On Monday, May 16, 2016, the Supreme Court of the United States issued its highly anticipated opinion in Spokeo, Inc. v. Robins, a case that examined the question of whether a plaintiff who ...25 May 2016
Destroy Securely: Delaware Adopts New Data Destruction Law
Delaware recently adopted a new law that will add requirements related to the destruction of records containing "personal identifying information." With that law, Delaware joined a number of other states that place restrictions on the ways in which entities destroy or dispose of personal information. The Delaware law will become effective January 1, 2015.
Significant Data Destruction Obligations
Under the new law, commercial entities are required to destroy securely any data that contains personal identifying information. When a commercial entity no longer wishes to retain personal identifying information in its custody, the new law will require that it destroy the information using a method that makes it "entirely unreadable or indecipherable through any means...," including shredding or erasing the information. The law generally is designed to promote the security and confidentiality of a consumer’s information, protect against threats or hazards to that security, and protect against unauthorized access or use of the information.
Wide Application to Personal Identifying Information
While the law is focused narrowly on data destruction, the new destruction requirements may apply to many data sets maintained by a company. Any data set that includes “personal identifying information” is subject to these new requirements. This information includes a consumer's name, in combination with any of the following types of information: social security number, driver’s license number, bank or other account number, credit card number, credit or debit card number, financial information health information, and tax information. The information is only considered identifiable if it is not encrypted, but the definition includes both paper and electronic records, including records stored in the cloud.
Many Businesses Are Covered
As written, the statutory language suggests that the law broadly applies to all commercial entities subject to Delaware law, not just to those retaining personal information regarding Delaware residents. Further, the law covers all types of entities, regardless of size, revenue, number of employees, or charitable status. There are a few exceptions for businesses that are already subject to federal privacy laws. The law will not apply to financial institutions subject to the Gramm-Leach-Bliley Act, health care entities subject to HIPAA, consumer reporting agencies subject to the Federal Credit Reporting Act, and government entities. Despite these exceptions, the law will still apply to a wide swath of businesses that collect, receive or create personal information regarding individuals.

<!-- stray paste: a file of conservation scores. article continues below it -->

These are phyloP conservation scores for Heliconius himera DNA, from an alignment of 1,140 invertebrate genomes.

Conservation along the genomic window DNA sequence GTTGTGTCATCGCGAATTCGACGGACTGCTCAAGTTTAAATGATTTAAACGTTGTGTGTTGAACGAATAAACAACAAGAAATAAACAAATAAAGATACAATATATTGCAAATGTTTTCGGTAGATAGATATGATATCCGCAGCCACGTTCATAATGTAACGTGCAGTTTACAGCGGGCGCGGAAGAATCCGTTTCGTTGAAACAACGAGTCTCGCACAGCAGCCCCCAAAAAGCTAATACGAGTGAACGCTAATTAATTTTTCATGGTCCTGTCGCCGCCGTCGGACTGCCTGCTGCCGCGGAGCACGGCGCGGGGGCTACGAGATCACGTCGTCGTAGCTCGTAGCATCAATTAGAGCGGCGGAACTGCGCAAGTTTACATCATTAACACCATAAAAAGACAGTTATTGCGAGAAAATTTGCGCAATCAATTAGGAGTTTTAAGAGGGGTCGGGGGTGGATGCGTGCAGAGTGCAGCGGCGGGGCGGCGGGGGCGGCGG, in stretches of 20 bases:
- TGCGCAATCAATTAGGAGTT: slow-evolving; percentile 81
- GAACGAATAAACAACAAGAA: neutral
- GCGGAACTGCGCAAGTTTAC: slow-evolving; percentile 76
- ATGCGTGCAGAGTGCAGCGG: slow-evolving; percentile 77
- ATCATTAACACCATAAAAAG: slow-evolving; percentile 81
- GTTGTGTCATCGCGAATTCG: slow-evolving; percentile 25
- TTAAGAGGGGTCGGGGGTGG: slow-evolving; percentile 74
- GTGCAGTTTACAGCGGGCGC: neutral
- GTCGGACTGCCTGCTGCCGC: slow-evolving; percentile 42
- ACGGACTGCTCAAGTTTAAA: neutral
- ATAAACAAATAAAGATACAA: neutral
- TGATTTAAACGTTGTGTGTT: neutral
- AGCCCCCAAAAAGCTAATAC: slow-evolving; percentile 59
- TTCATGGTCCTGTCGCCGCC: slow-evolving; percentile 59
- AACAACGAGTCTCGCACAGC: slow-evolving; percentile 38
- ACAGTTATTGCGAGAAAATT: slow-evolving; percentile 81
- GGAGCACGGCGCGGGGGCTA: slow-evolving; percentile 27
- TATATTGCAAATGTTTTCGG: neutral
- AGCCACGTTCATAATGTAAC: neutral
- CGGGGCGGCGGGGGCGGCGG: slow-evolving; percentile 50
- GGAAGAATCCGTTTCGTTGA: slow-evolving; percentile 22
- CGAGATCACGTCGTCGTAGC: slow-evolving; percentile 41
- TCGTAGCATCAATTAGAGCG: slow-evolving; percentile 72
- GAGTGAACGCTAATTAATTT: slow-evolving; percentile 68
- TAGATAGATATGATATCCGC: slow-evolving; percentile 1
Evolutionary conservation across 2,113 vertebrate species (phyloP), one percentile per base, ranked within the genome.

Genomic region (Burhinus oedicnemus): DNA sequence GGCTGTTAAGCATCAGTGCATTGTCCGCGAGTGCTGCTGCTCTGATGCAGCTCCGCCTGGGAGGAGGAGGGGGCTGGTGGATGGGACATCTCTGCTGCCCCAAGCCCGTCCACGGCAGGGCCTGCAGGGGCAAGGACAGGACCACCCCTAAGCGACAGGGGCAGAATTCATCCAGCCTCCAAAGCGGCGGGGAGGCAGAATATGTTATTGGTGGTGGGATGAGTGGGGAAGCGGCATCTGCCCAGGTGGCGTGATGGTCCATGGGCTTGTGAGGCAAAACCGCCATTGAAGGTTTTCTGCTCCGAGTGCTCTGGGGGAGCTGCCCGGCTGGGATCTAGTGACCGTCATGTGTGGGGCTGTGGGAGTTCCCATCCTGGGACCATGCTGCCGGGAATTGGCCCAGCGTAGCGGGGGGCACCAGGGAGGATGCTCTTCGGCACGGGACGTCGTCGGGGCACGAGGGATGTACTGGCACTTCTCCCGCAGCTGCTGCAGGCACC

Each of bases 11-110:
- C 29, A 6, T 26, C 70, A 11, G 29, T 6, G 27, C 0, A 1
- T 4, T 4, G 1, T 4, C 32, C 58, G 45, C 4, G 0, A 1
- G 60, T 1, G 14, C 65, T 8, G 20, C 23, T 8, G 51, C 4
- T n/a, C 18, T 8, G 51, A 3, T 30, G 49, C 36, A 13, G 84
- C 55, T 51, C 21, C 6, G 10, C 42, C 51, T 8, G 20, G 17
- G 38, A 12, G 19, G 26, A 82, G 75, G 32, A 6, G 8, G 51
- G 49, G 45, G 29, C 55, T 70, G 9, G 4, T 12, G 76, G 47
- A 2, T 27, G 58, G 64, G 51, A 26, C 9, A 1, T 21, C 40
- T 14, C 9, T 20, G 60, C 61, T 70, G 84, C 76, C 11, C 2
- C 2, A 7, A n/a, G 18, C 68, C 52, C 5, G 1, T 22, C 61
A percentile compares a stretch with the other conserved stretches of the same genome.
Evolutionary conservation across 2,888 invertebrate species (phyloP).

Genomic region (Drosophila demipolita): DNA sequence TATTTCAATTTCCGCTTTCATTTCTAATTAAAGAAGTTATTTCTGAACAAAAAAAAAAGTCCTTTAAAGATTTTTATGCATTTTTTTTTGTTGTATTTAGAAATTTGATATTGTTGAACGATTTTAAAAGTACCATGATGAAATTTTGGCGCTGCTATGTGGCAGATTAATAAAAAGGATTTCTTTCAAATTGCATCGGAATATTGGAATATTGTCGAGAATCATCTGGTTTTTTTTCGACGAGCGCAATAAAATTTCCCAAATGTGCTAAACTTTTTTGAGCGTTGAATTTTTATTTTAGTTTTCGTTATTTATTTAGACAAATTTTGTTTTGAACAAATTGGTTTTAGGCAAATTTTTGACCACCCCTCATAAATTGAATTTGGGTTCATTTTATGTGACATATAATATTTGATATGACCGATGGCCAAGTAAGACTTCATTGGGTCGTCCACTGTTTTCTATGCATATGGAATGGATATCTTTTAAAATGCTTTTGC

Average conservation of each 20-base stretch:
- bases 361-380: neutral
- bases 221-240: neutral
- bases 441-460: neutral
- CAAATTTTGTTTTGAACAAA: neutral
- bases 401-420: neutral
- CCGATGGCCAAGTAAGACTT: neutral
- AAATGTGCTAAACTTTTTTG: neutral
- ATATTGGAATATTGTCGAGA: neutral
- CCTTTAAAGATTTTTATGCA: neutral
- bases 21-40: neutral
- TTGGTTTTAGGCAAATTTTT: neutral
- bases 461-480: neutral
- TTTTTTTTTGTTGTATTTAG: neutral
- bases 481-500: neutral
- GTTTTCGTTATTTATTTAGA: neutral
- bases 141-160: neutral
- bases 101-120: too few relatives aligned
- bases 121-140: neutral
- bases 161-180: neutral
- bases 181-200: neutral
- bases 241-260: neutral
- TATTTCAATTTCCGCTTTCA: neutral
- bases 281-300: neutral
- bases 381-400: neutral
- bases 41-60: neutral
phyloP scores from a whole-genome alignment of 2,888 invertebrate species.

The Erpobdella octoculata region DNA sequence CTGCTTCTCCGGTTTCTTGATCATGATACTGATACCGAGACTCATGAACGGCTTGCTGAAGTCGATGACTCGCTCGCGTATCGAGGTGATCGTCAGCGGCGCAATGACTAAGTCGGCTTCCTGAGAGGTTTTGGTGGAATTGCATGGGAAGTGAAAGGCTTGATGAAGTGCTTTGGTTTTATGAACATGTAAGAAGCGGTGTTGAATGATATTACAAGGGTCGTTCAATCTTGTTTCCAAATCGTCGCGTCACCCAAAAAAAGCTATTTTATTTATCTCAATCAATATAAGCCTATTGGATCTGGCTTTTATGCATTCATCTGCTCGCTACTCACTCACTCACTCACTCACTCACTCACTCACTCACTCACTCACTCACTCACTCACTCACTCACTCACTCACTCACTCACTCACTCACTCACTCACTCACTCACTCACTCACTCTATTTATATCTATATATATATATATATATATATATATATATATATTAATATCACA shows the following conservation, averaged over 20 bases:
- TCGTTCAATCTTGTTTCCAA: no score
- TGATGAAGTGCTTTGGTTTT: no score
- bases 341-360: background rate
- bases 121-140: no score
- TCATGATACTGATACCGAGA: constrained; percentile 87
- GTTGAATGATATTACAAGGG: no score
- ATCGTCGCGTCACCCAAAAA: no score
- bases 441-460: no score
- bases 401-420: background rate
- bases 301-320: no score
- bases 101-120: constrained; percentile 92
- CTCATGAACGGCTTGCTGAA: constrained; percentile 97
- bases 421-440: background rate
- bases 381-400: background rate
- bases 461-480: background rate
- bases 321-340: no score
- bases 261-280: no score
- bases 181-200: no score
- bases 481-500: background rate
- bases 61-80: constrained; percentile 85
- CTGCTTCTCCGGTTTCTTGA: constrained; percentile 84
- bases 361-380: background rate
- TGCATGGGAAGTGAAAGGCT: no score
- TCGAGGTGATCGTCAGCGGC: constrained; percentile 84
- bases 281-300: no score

Violations May Result In Government Regulatory Action, Private Lawsuits, And Penalties
The law includes both a private and public right of action. The Delaware Attorney General, through the Division of Consumer Protection at the Department of Justice, is able to bring an action in the event of a possible violation, including initiation of investigations and issuance of other penalties. In addition, courts are authorized to award treble damages to individuals.
Compliance Requires Continued Advance Planning
In response to this new law, companies may wish to review their data disposal practices, including:
- reviewing and revising disposal, destruction and asset management policies and procedures;
- taking inventory of where data is collected, stored, and disposed throughout the organization;
- educating workforce members regarding disposal, destruction and asset management policies;
- promoting the use of encryption; and
- reviewing the practices and contractual obligations of vendors that maintain data on the organization’s behalf.
These steps can also be elements of a sound data management and compliance program and may reduce the likelihood of potential data incidents.
Madeline Gitomer, an associate in our Washington, D.C. office, contributed to this post.
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